• The Pons Fabricius is the oldest surviving Roman bridge in Rome, dating back to 62 BC. It is still in use today, making it a rare example of an ancient bridge that has remained intact for over 2,000 years.
  • The bridge replaced an earlier wooden bridge that had been destroyed in a fire. It was commissioned by Lucius Fabricius, as seen in the inscriptions on the bridge.
  • Tiber Island, connected to the mainland by the Pons Fabricius, is the only river island on the Tiber River in Rome. It has a rich history and is home to ancient Roman temples and shrines, including the Temple of Asclepius.

The Pons Fabricius or Fabrician Bridge may not be the oldest bridge in Rome, but it is regarded as the oldest Roman bridge still standing in its original form. The Pons Fabricius is one of the great attractions in Rome and one of the many free ancient Roman attractions to see today.

The longest Roman bridge ever built is believed to have been the Trajan Bridge that crossed the Danube between Serbia and Romania while the longest Roman bridge still standing today is the Roman Bridge (Puente Romano) of Merida, Spain.

History Of The Pons Fabricius The Oldest Intact Bridge Of Rome

Pons Fabricius in Rome
Photo by Vito Giaccari on Pexels
Pons Fabricius in Rome

The Pons Fabricius is the oldest Roman bridge in Rome still standing in its mostly original and unaltered state. The Pons Fabricius spans half of the Tiber River (on which Rome was built) going to the Tiber Island from Campus Martius. It is located just next to the ancient Roman Forum (once the beating heart of Rome).

  • Built: 62 BC

The Pons Fabricius was built in 62 BC during the late Roman Republic in the period of the rise of Julius Caesar just before he formed the First Triumvirate with Crassus and Pompey in 60 BC.

Incredibly, the bridge has been in continuous use ever since it was built. It is very difficult to find another ancient bridge in use that has survived mostly unaltered for over 2,000 years.

The Pons Fabricius replaced an older wooden bridge that had been destroyed in a fire. That older wooden bridge had stood since 192 BC. The current stone bridge was commissioned by Lucius Fabricius according to inscriptions on the bridge.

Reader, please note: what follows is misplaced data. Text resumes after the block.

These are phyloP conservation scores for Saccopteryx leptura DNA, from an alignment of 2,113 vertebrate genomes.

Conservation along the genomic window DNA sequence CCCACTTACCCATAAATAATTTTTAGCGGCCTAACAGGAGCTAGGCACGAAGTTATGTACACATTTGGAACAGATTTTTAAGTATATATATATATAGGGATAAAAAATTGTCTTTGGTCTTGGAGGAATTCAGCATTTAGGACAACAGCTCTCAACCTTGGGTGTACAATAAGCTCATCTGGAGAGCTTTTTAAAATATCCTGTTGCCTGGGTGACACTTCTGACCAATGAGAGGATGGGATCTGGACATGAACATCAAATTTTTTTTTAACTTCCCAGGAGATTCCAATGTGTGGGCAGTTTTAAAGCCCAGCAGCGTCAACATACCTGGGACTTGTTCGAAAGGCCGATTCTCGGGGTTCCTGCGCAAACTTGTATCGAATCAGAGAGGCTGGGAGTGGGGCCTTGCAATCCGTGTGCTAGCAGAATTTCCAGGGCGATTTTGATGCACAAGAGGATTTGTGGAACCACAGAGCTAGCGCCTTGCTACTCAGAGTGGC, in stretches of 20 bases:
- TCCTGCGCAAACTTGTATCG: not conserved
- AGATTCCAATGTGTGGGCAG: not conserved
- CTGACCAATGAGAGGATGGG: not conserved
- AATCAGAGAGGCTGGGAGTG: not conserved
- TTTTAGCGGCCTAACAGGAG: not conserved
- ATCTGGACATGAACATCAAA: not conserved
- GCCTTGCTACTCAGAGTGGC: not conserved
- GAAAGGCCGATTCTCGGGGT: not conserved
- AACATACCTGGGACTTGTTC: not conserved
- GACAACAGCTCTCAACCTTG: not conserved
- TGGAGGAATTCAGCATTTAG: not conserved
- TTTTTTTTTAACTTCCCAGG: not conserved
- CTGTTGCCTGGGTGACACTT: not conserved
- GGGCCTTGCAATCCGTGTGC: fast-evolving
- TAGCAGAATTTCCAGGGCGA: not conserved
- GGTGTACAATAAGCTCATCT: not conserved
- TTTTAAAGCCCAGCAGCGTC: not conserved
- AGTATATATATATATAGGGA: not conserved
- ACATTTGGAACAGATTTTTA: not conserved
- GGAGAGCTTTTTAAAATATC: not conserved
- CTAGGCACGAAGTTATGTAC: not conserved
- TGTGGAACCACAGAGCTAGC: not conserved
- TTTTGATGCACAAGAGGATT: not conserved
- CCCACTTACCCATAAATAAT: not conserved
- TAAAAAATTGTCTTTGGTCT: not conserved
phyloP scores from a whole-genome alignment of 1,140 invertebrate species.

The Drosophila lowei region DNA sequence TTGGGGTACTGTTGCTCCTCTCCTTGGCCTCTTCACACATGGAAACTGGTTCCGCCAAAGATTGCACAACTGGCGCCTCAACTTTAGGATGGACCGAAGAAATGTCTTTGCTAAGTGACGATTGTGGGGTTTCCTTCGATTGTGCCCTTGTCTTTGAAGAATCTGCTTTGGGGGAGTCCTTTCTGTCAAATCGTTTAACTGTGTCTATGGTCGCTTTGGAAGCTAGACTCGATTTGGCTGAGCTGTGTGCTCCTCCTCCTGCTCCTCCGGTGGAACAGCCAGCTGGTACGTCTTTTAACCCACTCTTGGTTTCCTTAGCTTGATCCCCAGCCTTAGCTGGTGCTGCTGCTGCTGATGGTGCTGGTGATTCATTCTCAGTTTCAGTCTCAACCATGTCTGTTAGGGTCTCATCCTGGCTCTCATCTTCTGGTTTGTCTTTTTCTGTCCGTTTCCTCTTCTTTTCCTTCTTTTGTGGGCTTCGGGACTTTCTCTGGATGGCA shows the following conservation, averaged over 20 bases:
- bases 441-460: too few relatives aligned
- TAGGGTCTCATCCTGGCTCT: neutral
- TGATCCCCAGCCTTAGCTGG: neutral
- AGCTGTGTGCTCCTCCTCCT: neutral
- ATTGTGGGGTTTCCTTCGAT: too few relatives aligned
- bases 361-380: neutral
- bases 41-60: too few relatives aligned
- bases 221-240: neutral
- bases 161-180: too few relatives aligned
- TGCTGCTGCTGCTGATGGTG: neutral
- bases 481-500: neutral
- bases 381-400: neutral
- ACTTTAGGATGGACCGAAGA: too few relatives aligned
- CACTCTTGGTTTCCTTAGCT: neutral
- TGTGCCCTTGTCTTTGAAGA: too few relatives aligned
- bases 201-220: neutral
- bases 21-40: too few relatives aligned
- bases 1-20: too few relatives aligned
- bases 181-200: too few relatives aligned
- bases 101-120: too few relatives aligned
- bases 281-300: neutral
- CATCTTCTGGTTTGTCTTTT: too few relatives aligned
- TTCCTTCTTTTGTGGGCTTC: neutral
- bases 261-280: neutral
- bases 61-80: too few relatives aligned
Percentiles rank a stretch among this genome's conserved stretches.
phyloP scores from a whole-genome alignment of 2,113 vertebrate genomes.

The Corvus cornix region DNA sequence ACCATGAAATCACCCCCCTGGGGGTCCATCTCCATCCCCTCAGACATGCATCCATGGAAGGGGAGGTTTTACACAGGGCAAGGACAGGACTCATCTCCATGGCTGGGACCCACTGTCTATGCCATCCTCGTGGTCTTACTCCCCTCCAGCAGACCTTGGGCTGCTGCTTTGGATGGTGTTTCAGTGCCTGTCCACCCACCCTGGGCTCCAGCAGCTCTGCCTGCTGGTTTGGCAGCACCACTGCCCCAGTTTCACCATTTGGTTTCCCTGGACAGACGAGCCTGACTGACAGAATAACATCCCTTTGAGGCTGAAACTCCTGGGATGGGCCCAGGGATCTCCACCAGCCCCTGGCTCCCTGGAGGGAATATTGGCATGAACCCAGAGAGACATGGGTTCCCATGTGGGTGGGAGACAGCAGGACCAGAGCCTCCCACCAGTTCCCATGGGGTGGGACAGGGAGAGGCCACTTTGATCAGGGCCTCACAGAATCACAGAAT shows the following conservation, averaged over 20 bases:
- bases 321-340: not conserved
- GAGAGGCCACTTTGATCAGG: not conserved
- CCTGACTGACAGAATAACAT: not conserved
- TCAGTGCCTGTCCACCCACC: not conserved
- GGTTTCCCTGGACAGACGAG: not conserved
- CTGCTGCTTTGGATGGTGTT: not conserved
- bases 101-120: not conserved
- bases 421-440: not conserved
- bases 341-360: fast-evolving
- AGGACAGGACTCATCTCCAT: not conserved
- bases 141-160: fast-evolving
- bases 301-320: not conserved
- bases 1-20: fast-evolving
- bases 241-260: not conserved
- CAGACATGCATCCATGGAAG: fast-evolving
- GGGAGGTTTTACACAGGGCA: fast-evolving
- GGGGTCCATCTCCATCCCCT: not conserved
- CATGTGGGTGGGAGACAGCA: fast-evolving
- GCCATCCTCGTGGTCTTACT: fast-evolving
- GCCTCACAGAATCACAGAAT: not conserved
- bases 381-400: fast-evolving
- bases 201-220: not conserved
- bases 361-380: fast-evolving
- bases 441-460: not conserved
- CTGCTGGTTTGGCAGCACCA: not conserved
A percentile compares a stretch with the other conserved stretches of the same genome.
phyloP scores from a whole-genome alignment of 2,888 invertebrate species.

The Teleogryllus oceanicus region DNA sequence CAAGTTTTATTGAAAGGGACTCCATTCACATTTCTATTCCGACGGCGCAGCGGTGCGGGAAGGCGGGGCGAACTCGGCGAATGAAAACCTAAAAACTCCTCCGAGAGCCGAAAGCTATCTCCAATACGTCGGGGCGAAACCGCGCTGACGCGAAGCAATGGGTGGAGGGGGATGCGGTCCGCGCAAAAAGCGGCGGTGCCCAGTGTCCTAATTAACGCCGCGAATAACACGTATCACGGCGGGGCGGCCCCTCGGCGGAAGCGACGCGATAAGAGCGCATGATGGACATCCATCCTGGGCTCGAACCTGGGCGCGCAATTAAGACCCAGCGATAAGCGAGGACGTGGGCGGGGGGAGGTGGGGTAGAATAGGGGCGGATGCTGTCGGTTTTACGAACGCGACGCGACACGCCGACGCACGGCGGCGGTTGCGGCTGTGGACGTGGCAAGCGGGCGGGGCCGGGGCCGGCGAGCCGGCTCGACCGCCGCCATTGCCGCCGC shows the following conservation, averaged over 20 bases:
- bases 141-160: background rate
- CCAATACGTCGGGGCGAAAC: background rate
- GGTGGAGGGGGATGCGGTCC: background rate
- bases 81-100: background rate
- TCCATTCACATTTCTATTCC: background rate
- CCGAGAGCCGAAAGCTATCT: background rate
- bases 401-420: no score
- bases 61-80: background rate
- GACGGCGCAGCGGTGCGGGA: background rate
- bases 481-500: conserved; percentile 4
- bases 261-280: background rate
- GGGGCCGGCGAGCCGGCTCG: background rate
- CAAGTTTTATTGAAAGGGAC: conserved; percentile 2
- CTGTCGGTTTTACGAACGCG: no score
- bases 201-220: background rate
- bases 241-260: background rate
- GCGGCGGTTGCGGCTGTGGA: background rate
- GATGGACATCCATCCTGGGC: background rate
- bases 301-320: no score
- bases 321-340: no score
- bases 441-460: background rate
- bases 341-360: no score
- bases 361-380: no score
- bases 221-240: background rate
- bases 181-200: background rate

• Length: 62 meters or 203 feet
  • Width: 5.5 meters or 18 feet

The bridge has two wide arches that are supported by a central pillar in the middle of the river. The two marble pillars of the two-faced Janus herms found on the parapet were placed there in the 14th century and were originally on the nearby Church of St Gregory.

Related: This Is Ancient Rome's Largest Temple (And Yes, It's Impressive)

The Ancient Inscriptions On The Pons Fabricius

The famous Tiber Island and Pons Fabricius
The famous Tiber Island and Pons Fabricius

Like many ancient Roman monuments, the Pons Fabricius still has its original inscription and it can be read today. The inscription records the builder of the ancient bridge and reads "L . FABRICIVS . C . F . CVR . VIAR | FACIVNDVM . COERAVIT | IDEMQVE | PROBAVIT - the English translation would be "Lucius Fabricius, son of Gaius, superintendent of the roads, took care and likewise approved that it be built."

That inscription is found four times on the bridge, one on each side of each arch. There is a later inscription on the bridge stating that Pope Innocent XI restored the bridge (perhaps in 1679). It had also been restored in 1447 by Pope Eugene IV.

The Ancient Roman Cestian Bridge Also On The Tiber Island

The ancient Roman bridge leading from the other side of the Tiber Island is the Pons Cestius. The Pons Cestius (or Cestian Bridge) is another ancient Roman bridge — but it was built much later than the Pons Fabricius during the Late Antiquity period.

Ancient Roman Fabricio Bridge (Ponte Fabricio)
Ancient Roman Fabricio Bridge (Ponte Fabricio)
  • Built: Late Antiquity
  • State: Open To The Public But Extensively Rebuilt

The Pons Cestius is also not in its original form; it was completely rebuilt in the 19th century and today no more than a third of the stone in the modern bridge dates from the ancient Roman bridge.

Related: Explore The Appian Way: Rome's Oldest & Most Important Road

Visiting The Pons Fabricius And The Tiber Island

The Pons Fabricius is one of the top ancient Roman attractions in Rome still in use today (take the time to also visit Rome's Pantheon, the oldest building in continuous use today).

  • Status: Open to the Public
  • Opening Hours: Not Applicable
  • Admission Fee: Free

Tiber Island is the only river island on the Tiber River in Rome. The island is around 890 feet long and 220 feet wide and was the site of a number of ancient Roman temples and shrines in ancient times. It was the site of the ancient temple of Asclepius and the later 10th-century church of San Bartolomeo all-Isola.

The ancient Roman temple is now underneath the church of San Bartolomeo.

The Pons Fabricius at dusk
The Pons Fabricius at dusk

According to legend, the Tiber Island was formed when the angry Romans threw the wheat and grain into the river that belonged to the overthrown and hated tyrant Lucius Tarquinius Superbus.

The main ancient Roman attractions of Tiber Island are the ancient bridges that connect it to the mainland. These bridges (and particularly the Pons Fabricius) are some of the most remarkable Roman ruins in Rome to have on a bucket list. That being said, the continuous use and excellent state of repair of the Pons Fabricius means it is not actually a Roman ruin at all.